I planned for 3 usability test phases and recruited 15 participants to user test 5 participants for each phase. For each phase, I created a detailed test report to help me stay organized and prioritize the usability issues and insights. In an iterative approach, I updated the design of the prototype to improve the usability issues after each phase. In the end, I created a high-fidelity prototype that evolved through several design iterations.

Usability Issue #1

The “Search” button within the “Filter” screen is difficult to find.


It was not clear to all participants to scroll to the bottom of the “Filter” screen to find the “Search” button. A participant believed that the wording for “Search” instead of “Submit” was misleading because the button suggested it would redirect users to the “Search” screen.


  • Make the “Search” and “Clear All” persistently fixed to the bottom of the “Filter” screen, not scrollable.
  • Change the word “Search” to another such as “Find Dogs”.

Usability Issue #2

“Filter” and “Match” buttons were difficult to find.


Although these two buttons are persistently fixed to the bottom of the search feed screen, three out of five participants struggled to find the “Filter” and “Match” buttons because these two buttons do not have enough hierarchy in front of the dog profile cards.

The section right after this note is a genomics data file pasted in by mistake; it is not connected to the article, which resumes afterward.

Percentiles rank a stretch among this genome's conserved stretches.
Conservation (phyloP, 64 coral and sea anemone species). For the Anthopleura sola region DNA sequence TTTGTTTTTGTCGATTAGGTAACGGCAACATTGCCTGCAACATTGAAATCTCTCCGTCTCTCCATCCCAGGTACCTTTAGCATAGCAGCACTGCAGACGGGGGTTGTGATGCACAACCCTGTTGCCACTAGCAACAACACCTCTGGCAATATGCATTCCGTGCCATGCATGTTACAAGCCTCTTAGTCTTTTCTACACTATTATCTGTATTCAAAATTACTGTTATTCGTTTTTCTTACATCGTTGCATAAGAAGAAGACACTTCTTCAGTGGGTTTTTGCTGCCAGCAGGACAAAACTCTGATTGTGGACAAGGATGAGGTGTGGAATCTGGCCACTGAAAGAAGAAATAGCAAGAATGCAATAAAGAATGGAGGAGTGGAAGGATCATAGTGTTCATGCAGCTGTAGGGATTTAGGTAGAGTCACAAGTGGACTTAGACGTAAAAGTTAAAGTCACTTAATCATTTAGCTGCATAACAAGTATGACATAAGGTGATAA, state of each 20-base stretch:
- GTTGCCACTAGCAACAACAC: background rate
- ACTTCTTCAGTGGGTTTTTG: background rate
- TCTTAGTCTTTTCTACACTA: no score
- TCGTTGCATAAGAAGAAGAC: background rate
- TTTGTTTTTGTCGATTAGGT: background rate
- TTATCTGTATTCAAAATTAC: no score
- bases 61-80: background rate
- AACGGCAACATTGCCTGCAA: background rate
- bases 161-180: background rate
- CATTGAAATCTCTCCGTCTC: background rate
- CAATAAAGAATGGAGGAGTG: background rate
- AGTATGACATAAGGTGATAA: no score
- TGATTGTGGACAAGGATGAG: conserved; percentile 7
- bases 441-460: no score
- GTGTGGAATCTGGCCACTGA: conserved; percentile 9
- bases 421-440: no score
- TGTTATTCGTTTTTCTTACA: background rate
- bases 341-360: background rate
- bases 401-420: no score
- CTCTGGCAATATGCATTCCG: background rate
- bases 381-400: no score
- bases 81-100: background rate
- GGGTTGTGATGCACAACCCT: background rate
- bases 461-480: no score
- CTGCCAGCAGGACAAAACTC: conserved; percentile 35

• Replace buttons to be color filled buttons instead of outlines or white buttons.
  • Fix buttons to the bottom navigation within a white background to increase hierarchy.

Usability Issue #3

The “Submit Application” button was difficult to find.


Two participants decided to directly “Contact the Caretaker” to adopt a dog and three participants submitted the dog application. It was not easy to find in the dog profile because both “Contact Caretaker” and “Submit Application” are in the same hierarchy. Also the wording “Submit Application” is maybe too vague.


  • Increase the hierarchy to the “Submit Application” Button.
  • Change the wording of Submit Application to “Adopt <Dog Name>”.

Post a Dog Listing

Post a dog userflow.


Chantal Lopez


“Chantal is fostering a dog named Chewy and she wants to find a good home for her. She wants to post a dog listing.”


  • Chantal login and lands on the “Home” screen.